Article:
Overall it looks as if the public are opposed to the prorogation decision – though it is unclear to what degree. Whether that really matters or will make any dent in the government’s support is a different matter. Opposition to prorogation is concentrated among Remainers (in YouGov 82% of Remainers think the move is unacceptable, but only 24% of Leavers, in MORI’s poll 74% of Remainers think it was wrong, only 20% of Leavers, in Survation 74% Remainers, 14% leavers). If most of the opposition to the move comes from people who are opposed to the government’s policy anyway (and I expect the more fervent opposition comes from those who were most fervently opposed already) the government are hardly likely to worry too much over losing the crucial “people who hated us anyway” vote.

Both YouGov and Survation included voting intention in their surveys:

YouGov’s topline figures were CON 33%(-1), LAB 22%(nc), LDEM 21%(+4), BREX 12%(-1), GRN 7%(-1)
Survation’s topline figures were CON 31%(+3), LAB 24%(nc), LD 21%(nc), BREX 14%(-2), GRN 3%(nc)

Changes in the YouGov poll are from a poll earlier this week, before the announcement. In Survation changes are from a poll three weeks ago. There is a little movement up and down, but certainly nothing that suggests the announcement has done immediate damage to Conservative support.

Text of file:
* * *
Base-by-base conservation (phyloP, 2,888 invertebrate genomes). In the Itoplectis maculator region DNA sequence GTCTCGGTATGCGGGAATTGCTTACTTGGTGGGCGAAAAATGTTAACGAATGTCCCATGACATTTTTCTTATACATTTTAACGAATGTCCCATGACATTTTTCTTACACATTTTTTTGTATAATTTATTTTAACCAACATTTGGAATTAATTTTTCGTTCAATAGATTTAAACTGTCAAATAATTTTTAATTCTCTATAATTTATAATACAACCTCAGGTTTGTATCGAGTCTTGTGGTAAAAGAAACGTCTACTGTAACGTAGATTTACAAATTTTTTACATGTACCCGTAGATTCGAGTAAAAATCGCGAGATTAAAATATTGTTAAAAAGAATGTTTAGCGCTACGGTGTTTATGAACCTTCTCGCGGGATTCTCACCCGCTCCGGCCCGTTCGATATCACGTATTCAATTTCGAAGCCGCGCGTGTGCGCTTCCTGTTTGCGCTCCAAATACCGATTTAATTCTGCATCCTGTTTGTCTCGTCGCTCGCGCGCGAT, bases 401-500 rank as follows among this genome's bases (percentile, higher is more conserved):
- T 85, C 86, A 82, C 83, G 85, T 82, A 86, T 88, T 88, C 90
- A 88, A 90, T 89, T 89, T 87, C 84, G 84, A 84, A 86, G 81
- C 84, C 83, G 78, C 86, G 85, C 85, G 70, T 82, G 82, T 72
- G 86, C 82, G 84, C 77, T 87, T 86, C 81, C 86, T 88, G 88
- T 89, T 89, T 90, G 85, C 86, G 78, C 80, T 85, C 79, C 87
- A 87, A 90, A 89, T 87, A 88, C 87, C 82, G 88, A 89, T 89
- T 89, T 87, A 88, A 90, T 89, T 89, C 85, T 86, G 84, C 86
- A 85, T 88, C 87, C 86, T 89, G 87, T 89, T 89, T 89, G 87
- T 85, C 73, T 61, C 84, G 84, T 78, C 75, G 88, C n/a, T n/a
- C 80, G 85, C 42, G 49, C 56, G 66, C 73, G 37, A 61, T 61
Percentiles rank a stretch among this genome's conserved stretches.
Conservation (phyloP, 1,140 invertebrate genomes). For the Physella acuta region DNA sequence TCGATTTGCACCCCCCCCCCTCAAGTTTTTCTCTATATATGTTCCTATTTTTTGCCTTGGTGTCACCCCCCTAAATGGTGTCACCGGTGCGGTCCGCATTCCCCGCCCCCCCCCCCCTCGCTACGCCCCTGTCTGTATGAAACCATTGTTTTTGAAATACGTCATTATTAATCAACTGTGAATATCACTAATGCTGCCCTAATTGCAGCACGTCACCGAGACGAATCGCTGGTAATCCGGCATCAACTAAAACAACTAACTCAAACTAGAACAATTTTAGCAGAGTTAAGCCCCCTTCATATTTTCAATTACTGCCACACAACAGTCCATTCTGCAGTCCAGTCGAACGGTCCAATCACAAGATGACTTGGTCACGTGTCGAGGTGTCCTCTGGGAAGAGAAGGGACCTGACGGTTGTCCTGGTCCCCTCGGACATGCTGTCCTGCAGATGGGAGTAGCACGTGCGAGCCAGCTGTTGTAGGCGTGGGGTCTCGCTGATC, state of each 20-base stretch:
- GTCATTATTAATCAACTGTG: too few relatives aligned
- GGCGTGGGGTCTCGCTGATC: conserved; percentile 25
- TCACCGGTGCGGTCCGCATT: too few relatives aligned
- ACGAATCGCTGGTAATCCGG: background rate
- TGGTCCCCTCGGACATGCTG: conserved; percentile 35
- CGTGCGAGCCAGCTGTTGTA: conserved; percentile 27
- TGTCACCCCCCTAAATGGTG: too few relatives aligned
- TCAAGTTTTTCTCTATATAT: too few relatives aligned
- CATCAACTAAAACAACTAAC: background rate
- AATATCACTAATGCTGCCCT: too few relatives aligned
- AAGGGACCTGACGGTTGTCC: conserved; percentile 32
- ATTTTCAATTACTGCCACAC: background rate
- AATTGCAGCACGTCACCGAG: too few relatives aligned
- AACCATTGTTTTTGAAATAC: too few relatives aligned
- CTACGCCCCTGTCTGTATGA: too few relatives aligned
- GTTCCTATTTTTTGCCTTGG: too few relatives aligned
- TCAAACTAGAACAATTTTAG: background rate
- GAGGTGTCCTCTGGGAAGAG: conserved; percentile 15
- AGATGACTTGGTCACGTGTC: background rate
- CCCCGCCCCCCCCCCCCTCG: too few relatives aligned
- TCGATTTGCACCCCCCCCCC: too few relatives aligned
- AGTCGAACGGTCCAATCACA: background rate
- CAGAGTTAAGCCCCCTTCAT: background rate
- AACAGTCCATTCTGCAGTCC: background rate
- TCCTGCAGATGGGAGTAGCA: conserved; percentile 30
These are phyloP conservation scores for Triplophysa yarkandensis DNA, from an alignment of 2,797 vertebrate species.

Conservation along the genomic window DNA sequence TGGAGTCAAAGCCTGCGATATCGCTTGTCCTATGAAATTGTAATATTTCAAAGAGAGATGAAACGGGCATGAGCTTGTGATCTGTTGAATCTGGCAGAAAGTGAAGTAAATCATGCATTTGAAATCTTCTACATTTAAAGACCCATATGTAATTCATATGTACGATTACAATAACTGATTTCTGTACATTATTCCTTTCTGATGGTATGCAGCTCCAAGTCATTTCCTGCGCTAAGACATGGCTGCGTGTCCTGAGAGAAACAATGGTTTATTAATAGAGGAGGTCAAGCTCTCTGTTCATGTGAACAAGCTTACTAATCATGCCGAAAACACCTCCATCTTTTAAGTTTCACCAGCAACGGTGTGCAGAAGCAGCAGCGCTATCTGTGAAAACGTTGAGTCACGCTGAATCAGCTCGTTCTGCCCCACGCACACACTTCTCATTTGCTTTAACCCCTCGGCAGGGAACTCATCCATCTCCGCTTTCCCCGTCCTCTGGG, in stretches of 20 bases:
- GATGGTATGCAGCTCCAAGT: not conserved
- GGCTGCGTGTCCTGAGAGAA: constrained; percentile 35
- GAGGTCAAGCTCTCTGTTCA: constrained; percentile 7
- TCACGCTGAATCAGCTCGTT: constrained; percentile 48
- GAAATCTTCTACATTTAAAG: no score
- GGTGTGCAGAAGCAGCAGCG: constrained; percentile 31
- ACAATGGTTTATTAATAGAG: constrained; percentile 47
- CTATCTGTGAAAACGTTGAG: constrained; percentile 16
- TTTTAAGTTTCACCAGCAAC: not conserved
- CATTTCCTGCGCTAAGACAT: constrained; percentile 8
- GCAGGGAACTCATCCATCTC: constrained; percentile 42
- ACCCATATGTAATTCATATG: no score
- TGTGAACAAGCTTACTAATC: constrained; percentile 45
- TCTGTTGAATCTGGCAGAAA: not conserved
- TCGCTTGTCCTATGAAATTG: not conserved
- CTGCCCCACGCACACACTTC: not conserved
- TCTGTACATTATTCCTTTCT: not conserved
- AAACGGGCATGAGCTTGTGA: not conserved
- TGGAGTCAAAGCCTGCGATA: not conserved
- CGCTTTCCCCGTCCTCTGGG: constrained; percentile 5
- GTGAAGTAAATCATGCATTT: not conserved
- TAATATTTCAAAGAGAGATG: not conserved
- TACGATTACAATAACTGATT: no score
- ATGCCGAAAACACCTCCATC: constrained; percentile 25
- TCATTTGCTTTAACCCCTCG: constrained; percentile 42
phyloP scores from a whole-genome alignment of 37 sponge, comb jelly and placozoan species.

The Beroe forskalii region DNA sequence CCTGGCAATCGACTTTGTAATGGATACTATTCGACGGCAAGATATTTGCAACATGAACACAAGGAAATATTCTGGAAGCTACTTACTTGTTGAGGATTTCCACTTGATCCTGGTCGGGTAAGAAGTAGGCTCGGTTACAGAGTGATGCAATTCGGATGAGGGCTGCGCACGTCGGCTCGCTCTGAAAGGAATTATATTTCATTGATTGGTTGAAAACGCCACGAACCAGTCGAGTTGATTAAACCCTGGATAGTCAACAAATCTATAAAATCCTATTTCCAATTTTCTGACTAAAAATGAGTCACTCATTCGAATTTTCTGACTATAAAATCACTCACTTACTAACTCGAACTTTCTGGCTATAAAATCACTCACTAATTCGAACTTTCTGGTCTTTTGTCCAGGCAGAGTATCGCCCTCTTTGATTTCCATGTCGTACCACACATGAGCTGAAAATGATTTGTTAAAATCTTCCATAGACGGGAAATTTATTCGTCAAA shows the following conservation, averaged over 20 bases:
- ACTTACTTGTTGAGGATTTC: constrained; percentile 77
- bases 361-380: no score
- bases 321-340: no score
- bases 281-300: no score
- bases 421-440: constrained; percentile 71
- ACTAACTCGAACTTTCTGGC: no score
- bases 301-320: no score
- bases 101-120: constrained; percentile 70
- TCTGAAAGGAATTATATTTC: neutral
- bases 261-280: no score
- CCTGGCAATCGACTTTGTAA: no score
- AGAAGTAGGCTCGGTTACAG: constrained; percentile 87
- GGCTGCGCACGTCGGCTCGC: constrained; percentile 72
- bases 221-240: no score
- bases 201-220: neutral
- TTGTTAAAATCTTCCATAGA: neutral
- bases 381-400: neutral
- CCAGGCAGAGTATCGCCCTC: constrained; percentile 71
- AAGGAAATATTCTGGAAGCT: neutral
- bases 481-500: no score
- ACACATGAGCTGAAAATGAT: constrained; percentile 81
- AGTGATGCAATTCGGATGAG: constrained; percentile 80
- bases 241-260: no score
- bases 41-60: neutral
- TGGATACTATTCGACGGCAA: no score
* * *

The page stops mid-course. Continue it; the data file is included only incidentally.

A very quick update on voting intention polls over the last few weeks. As usual August is a relatively quiet period – opinion pollsters have holidays too. The fact that we have a new Prime Minister hasn’t made much change to that. In August so far we’ve had five voting intention polls:

BMG/Independent (Dates TBC) – CON 31%, LAB 25%, LDEM 19%, BREX 12%, GRN ?
ComRes/Telegraph (11th Aug) – CON 31%, LAB 27%, LDEM 16%, BREX 16%, GRN 4% (tabs)
Survation (11th Aug) – CON 28%, LAB 24%, LDEM 21%, BREX 15%, GRN 3% (tabs)
Opinium/Observer (9th Aug) – CON 31%, LAB 28%, LDEM 13%, BREX 16%, GRN 5% (tabs)
YouGov/Times (6th Aug) – CON 31%, LAB 22%, LDEM 21%, BREX 14%, GRN 7% (tabs)

Note that the BMG tables aren’t up yet, hence I don’t know the level of support for the Greens or their fieldwork dates. These polls continue to show the boost in Conservative party support following Boris Johnson’s accession filtering though. It is the first “Post-Johnson” poll for BMG and Survation, and they show the Conservatives up by 3 and 5 points respectively. We’re now at a point where the most recent polls from all the regular polling companies show the Conservatives back ahead, though the size of their lead differs given the variation in figures between pollsters.

Normally I would be speculating about how long the government’s honeymoon boost would last. It’s not really the case here given how many political events are going to be crammed into the next few months. Events will likely preempt its natural unwinding: whatever diplomatic negotiations or stand offs occur between the government and the EU (starting with the G7 meeting this week), whatever Parliamentary moves there may be against the government or against No Deal, the party conferences, whatever preparations or announcements there may be on No Deal and, of course, the actual outcome at the end of October. The current levels of party support seem rather irrelevant in the face of that – the Conservatives are probably happy to have a lead at the moment, but there are ten weeks ahead of us that are packed with events that can throw everything up in the air.